When the Penn Marketplace opened its doors for business on the Web one year ago, it made it easier for those who buy goods and services for Penn to find and order the products they need. It brought all of Penn’s approved suppliers together in one location, allowing purchasers to peruse catalogs custom-tailored for the University and containing over 550,000 items.
The Penn Marketplace has also made it easier for minority-owned and West Philadelphia-based businesses to garner a larger share of Penn’s purchasing dollars.
The beauty of the system, according to Purchasing Services Associate Director Ralph Maier, is that large and small suppliers alike vie for business on an equal footing. “One goal [for the Penn Marketplace] was that it would allow small suppliers, including West Philadelphia and minority businesses, to play on a level playing field.”
The field is leveled by having suppliers furnish their catalog content to Penn, which then loads it into the Penn Marketplace’s design templates.
As a result, Maier said, “Someone as sophisticated as Fisher Scientific, their material appears the same as it would for a smaller business like an EMSCO,” a minority-owned scientific supply house located in West Parkside.
That, in turn, has translated to more business for the six West Philly and minority firms participating in the marketplace. “Each has seen a significant increase in their business as a result of the Penn Marketplace,” Maier said.
James Brown, founder, president and CEO of Alpha Office Supplies, is pleased with the business the Penn Marketplace has steered his way. Alpha, which also participates in a partnership with Staples developed by Purchasing Services in 1992, saw its purchase order volume climb from $3.8 million in 2001 to nearly $4.1 million in 2002.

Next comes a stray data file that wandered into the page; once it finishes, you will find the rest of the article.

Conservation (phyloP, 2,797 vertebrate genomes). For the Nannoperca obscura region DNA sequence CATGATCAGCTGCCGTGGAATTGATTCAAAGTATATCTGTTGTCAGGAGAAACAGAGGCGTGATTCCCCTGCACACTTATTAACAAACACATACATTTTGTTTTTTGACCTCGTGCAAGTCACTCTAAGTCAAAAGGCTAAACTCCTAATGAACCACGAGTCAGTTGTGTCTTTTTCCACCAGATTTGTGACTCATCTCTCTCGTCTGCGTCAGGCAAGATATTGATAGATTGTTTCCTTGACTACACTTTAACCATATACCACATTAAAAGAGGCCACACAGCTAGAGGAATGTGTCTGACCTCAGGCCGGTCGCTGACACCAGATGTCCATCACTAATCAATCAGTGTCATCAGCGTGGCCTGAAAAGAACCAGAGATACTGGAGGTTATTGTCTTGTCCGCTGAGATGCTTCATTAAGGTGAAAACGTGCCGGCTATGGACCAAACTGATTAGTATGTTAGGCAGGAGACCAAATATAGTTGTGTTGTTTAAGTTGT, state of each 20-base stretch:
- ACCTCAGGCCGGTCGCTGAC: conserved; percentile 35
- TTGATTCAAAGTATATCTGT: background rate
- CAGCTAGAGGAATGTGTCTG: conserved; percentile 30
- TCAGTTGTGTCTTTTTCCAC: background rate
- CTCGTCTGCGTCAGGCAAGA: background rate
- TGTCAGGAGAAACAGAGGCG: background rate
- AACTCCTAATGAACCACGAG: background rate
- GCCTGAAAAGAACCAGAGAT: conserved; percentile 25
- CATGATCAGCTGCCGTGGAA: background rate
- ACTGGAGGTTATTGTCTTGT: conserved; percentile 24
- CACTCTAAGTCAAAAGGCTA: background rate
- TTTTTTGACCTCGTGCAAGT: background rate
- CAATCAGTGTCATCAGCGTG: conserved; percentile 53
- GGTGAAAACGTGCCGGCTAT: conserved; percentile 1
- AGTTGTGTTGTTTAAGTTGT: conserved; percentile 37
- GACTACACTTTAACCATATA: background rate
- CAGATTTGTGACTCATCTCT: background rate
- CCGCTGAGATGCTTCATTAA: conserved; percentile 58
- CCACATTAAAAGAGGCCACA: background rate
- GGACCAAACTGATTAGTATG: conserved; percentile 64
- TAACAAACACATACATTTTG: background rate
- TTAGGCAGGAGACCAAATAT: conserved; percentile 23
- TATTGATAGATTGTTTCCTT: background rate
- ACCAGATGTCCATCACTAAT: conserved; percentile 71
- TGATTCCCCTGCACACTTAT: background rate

The increased business brought new jobs with it. “We have been able to add 18 employees due to the increased business,” bringing the total number of Alpha employees to 40, “and there are more to come,” Brown said.
Alpha’s experience is duplicated by other minority and West Philadelphia businesses participating in the Penn Marketplace. EMSCO did $1.45 million in business with Penn in 2002, up nearly $500,000 from last year, and Covington Office Products tripled its business with Penn, from roughly $578,000 in 2001 to almost $1.75 million in 2002, enabling them to hire three additional employees.
The Penn Marketplace works together with Penn’s Business Enterprise Network (BEN) to provide a seamless, paperless process for ordering and shipping goods. Orders placed through the Penn Marketplace generate electronic purchase orders via BEN Buys, and suppliers can create electronic invoices via BEN Pays for quicker processing.
“The online system helps us process orders quicker,” Brown said. “It’s been a tremendous increase in opportunities for us.”
“[These businesses’] ability to support our electronic purchasing requirements has led to a significant increase in business for them here at Penn,” Maier said.
Brown’s firm is using the expertise it has gained through the Penn partnership to expand regionally and nationally. Alpha recently announced that it will become a first-tier partner with Staples, which means that office supply orders will be placed with Alpha for fulfillment and delivery, with Staples acting as supplier to Alpha. (Currently, Alpha delivers orders placed with Staples through its partnership.) The new partnership will also be expanded nationally, according to Maier.
“We’ve worked long and hard to get West Philadelphia and minority suppliers signed up for the Penn Marketplace,” Maier said. “It takes a small investment in technology on their part, but that small investment has translated into a significant gain in business with Penn.”
Originally published on January 30, 2003